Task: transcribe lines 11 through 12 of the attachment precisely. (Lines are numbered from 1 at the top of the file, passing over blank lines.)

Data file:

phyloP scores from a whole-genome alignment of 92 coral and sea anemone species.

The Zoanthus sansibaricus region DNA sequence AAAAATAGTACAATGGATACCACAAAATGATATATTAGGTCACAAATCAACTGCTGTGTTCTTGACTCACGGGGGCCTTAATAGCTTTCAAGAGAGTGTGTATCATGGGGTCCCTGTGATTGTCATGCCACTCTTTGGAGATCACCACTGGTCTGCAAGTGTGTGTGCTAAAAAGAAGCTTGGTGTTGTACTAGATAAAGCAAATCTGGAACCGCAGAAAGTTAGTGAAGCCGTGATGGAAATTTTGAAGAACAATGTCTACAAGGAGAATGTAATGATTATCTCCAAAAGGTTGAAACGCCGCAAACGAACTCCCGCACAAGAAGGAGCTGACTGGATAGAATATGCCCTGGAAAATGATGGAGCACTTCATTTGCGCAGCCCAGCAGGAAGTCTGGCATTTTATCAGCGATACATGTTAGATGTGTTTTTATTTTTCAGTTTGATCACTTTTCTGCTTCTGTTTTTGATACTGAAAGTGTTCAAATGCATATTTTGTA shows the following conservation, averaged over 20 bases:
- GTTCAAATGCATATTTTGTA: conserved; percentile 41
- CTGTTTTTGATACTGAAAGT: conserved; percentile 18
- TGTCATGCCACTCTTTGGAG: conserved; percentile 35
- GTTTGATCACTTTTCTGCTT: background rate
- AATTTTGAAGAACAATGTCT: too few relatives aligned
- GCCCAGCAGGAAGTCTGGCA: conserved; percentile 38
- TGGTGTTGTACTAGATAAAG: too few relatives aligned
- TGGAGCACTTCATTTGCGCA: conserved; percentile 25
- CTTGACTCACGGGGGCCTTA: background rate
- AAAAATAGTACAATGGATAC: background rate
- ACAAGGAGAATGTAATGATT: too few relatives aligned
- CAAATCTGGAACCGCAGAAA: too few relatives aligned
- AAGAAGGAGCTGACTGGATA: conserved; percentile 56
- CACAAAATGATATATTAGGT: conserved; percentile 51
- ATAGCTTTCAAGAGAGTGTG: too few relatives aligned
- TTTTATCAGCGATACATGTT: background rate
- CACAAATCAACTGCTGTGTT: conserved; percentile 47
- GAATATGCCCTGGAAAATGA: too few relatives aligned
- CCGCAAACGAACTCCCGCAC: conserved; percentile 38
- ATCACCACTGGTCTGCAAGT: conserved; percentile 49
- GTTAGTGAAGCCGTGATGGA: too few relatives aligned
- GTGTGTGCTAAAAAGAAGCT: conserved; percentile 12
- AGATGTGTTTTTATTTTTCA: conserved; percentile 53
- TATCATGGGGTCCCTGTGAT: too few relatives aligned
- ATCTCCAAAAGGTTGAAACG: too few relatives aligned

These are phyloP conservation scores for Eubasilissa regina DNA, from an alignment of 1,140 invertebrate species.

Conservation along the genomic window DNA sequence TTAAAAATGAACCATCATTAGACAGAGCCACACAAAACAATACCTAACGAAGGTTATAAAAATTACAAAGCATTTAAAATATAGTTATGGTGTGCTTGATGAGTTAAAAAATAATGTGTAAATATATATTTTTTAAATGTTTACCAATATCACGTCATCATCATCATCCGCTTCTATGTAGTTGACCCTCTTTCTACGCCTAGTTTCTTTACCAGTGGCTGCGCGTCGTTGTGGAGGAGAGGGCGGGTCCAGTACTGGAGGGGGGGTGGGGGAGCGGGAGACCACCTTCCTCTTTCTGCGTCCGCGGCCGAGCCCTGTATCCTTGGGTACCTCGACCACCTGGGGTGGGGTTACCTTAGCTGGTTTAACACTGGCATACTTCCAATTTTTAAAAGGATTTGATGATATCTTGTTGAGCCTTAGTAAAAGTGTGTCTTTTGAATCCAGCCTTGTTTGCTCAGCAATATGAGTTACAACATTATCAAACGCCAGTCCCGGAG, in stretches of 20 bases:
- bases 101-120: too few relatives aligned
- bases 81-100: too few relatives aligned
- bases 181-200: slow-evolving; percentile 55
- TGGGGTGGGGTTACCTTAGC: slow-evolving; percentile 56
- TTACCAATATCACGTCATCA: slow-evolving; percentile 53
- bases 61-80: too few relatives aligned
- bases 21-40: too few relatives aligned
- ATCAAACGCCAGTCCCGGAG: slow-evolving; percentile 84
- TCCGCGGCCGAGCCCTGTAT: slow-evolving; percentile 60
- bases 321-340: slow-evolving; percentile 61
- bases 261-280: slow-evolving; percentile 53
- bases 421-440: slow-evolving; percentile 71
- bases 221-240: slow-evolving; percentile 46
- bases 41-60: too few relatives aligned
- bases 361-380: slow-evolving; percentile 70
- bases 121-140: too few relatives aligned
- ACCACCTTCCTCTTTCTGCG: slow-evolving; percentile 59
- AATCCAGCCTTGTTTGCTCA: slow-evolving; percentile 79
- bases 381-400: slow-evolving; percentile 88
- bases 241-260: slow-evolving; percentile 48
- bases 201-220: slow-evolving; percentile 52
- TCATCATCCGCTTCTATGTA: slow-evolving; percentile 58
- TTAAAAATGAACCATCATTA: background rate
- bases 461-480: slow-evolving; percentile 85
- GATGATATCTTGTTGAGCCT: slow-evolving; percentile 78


- CTTGACTCACGGGGGCCTTA: background rate
- AAAAATAGTACAATGGATAC: background rate